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g.

The Exclusive Economic


Arts. 55-58, 70-73, UNCLOS
P4.1 Spain v. Canada (facts only), ICJ Reports, 1966

FACTS: On 28 March 1995 Spain filed an application instituting proceedings against Canada with respect to a dispute
relating to the Canadian Coastal Fisheries Protection Act (as amended on 12 May 1994), to the implementing
regulations of that Act and to certain measures taken on the basis of that legislation. The dispute deals in particular
with the boarding on the high seas, on 9 March 1995, of a fishing boat, the Estai, flying the Spanish flag and with a
Spanish crew, by a Canadian patrol boat, the Cape Roger.

Spain alleged that the boarding of the Estai by the Cape Roger occurred "after successive attempts at boarding by
gunboats manned by individuals armed with automatic weapons". It added that "the boat and its crew were forcibly
escorted away and held incommunicado in the Canadian port of St. John's, Newfoundland, where the captain of the
boat was imprisoned and subjected to criminal proceedings for having fished on the high seas". In its Application,
Spain indicated that by this action Canada had violated the principles of general international law which proclaim
freedom of navigation and freedom of fishing on the high seas.

ISSUE: Whether Canada violated the international law of fishing on the high seas.

HELD: The Court addressed what it saw as Spain's four main arguments in favor of jurisdiction: (1) the dispute
brought by Spain falls outside the terms of the Canadian reservation by reason of its subject-matter; (2) the Canadian
legislation cannot, in international law, constitute "conservation and management measures;" (3) the reservation
covers only "vessels" that are stateless or flying a flag of convenience; and (4) the pursuit, boarding and seizure of the
Spanish ship cannot be regarded in international law as the enforcement of conservation and management measures.
Court concluded that the dispute submitted to it by Spain constitutes a dispute "arising out of" and "concerning"
"conservation and management measures taken by Canada with respect to vessels fishing in the NAFO Regulatory
Area" and "the enforcement of such measures."

P4.1 M/V Saiga (St. Vincent & Grenadines v. Guinea), ITLOS Judgment, July 1, 1999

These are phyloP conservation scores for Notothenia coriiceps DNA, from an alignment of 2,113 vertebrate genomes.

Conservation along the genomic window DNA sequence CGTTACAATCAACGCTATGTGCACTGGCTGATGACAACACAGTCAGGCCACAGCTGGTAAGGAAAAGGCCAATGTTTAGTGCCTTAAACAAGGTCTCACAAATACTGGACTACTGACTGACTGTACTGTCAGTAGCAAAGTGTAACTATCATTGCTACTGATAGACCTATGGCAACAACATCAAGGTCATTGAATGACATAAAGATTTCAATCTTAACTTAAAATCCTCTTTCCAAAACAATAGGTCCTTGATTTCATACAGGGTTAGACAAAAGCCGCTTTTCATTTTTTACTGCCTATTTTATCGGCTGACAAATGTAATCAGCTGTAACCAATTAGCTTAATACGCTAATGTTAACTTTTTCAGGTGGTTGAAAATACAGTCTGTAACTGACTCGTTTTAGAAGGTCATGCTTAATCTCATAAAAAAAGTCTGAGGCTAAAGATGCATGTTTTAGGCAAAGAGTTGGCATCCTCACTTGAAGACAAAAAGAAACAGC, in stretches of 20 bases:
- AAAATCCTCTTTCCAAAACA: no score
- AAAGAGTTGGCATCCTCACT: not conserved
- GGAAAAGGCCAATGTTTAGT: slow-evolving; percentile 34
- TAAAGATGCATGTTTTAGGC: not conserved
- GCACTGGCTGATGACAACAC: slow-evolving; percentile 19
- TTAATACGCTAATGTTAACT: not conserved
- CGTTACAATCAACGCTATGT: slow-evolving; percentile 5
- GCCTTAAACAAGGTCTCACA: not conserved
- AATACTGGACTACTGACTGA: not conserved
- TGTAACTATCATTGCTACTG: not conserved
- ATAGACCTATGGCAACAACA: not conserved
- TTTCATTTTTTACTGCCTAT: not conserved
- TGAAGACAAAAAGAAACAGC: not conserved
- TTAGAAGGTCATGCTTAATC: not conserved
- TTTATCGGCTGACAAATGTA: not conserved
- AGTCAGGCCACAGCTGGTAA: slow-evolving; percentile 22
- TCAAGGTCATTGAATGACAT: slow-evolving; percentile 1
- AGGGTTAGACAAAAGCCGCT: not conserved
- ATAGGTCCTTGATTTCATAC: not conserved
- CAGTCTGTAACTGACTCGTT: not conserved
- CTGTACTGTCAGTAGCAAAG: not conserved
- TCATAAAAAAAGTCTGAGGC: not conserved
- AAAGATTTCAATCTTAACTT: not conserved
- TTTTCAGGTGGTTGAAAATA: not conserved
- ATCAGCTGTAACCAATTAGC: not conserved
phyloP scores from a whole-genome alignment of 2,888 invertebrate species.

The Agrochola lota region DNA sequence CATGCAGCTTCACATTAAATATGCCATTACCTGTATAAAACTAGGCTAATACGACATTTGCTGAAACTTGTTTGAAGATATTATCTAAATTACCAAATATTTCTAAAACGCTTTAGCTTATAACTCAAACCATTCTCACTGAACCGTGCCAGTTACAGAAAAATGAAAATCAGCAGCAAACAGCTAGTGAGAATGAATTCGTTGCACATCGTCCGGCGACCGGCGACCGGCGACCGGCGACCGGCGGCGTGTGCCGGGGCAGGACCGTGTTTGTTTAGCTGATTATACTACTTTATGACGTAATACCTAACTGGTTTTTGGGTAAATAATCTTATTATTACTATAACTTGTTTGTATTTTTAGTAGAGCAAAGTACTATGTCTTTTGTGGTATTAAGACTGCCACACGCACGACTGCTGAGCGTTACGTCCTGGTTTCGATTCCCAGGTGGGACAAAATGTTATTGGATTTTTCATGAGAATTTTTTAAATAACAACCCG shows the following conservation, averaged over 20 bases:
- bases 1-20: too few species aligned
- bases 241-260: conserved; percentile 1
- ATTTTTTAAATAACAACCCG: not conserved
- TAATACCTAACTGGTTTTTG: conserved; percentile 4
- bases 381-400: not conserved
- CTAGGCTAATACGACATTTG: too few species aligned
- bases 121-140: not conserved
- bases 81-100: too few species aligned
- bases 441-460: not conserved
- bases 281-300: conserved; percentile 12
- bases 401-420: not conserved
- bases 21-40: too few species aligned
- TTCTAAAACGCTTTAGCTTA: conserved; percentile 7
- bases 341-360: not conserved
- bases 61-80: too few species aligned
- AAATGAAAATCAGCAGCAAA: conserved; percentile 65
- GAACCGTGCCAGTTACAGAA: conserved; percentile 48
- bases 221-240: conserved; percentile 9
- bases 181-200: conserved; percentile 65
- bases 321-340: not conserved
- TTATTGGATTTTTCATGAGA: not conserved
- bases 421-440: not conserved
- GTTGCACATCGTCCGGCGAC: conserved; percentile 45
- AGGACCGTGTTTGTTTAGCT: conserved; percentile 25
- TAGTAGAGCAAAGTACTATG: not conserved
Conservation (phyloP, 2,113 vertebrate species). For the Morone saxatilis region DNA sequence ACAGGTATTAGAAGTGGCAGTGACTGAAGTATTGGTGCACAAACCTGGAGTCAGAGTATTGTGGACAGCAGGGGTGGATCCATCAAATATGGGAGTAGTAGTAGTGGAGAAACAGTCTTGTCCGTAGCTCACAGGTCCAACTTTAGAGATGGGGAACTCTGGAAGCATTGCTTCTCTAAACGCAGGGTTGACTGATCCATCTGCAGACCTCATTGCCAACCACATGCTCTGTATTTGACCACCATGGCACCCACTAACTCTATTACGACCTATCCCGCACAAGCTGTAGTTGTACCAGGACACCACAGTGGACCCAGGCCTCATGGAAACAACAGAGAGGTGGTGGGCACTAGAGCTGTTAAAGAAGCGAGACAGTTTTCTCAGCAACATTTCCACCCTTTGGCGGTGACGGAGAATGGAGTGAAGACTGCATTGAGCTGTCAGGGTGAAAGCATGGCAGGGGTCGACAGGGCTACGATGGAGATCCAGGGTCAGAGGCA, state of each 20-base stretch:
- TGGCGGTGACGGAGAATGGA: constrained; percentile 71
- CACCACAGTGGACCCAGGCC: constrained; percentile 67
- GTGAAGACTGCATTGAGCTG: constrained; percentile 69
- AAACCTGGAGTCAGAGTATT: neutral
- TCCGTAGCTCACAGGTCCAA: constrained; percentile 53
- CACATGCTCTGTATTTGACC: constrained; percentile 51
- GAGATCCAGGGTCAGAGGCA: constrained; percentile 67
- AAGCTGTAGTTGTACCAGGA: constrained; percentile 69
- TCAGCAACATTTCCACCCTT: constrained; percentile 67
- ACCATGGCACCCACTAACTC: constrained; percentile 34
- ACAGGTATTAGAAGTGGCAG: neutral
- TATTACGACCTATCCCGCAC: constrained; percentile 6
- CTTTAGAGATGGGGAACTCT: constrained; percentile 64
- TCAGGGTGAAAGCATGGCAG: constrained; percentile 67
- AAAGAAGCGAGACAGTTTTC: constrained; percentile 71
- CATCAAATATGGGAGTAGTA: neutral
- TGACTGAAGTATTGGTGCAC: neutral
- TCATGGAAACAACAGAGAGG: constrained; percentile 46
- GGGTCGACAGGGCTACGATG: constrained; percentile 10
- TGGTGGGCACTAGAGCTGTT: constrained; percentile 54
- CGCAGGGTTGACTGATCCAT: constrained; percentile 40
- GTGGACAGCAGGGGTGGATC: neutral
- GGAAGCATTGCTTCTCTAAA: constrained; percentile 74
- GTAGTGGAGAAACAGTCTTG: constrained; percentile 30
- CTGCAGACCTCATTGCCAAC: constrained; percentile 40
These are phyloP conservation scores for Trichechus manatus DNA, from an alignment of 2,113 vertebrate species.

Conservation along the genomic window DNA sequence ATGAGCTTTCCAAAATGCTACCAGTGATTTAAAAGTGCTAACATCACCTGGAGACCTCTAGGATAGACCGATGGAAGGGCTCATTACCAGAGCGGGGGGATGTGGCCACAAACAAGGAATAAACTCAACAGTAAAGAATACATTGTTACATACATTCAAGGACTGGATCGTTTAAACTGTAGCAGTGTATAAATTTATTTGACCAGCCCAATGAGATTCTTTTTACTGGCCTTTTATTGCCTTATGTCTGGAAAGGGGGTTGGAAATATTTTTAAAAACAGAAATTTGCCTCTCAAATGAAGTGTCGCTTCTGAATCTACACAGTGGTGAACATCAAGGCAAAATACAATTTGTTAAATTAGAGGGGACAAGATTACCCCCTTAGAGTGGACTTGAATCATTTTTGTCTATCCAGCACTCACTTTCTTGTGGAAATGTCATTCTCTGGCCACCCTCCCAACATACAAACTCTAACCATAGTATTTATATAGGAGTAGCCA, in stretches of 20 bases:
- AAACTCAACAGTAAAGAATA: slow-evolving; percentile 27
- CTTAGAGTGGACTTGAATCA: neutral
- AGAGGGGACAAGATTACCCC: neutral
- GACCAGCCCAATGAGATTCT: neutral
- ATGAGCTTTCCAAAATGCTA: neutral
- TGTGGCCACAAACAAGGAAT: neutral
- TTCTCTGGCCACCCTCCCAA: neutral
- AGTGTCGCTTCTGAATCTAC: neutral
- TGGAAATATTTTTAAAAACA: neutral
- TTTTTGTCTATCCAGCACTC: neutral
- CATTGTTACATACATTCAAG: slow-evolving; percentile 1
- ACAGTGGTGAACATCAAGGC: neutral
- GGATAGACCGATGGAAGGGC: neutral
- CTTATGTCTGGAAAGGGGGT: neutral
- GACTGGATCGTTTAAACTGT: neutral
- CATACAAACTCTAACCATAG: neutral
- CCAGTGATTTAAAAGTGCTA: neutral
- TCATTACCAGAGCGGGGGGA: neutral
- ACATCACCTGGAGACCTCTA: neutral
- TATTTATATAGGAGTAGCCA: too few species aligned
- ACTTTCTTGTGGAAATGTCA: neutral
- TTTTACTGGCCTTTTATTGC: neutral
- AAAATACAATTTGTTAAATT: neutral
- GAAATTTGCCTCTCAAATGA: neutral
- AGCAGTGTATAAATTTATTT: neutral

FACTS: The Saiga is Cypriot oil tanker that was arrested and boarded by Guinean authorities when it was sailing
south of the southern limit of the exclusive economic zone of Guinea. The applicants are challenging the validity of
the arrest and are claiming damages. Guinea, on the other hand, is insisting that they had jurisdiction to arrest and
invoke hot pursuit.

ISSUE: Whether Guinea has jurisdiction to arrest and invoke hot pursuit in their exclusive economic zone.

RULING: No. In the exclusive economic zone, the coastal state has jurisdiction to apply customs laws and regulations
in respect of artificial islands, installations and structures. The Convention does not empower a coastal state to apply
its customs laws in respect of any other parts of the exclusive economic zone not mentioned above.

Guinea could not also invoke hot pursuit because the requirements of a valid hot pursuit were not cumulatively
complied with. There were no visual or auditory signals to stop given to Saiga. Also, the alleged pursuit was
interrupted when the patrol boats were recalled before they resumed the chase.

P4.1 Camouco Case (Panama v. France), Judgment, 7 Feb 2000,

www.un.org/depts/ios/itlos/jud-camouco.htm)

Facts: The Camouco was a fishing vessel flying the flag of Panama. The Camouco was boarded by a French
surveillance frigate in the exclusive economic zone of the Crozet Islands. The procès-verbal of violation stated that
the master of the Camouco was involved in unlawful fishing in the exclusive economic zone of the Crozet Islands
under French jurisdiction and failure to declare entry into the exclusive economic zone of the Crozet Islands, while
having six tonnes of frozen Patagonian toothfish on board the vessel.
In its order, the court of first instance at Saint-Paul, confirmed the arrest of the Camouco and ordered that the release
of the arrested vessel would be subject to the payment of a bond in the amounf of 20 million FF. While the Master
was charged and placed under court supervision by the examining magistrate of the tribunal de grande instance at
Saint-Denis.

The Applicant requested the International Tribunal for the Law of the Sea to find that the French Republic had failed
to observe the provisions of the United Nations Convention on the Law of the Sea (UNCLOS) concerning prompt
release of the Master of the vessel Camouco as well as the vessel itself. And demanded that the French Republic
promptly release the vessel Camouco and its Master, against payment of a reasonable bond.

Issue: whether the bond imposed by the French court of 20 million FF was “reasonable” pursuant to article 73,
paragraph 2, of the Convention

Ruling: The Tribunal considered that a number of factors were relevant in an assessment of the reasonableness of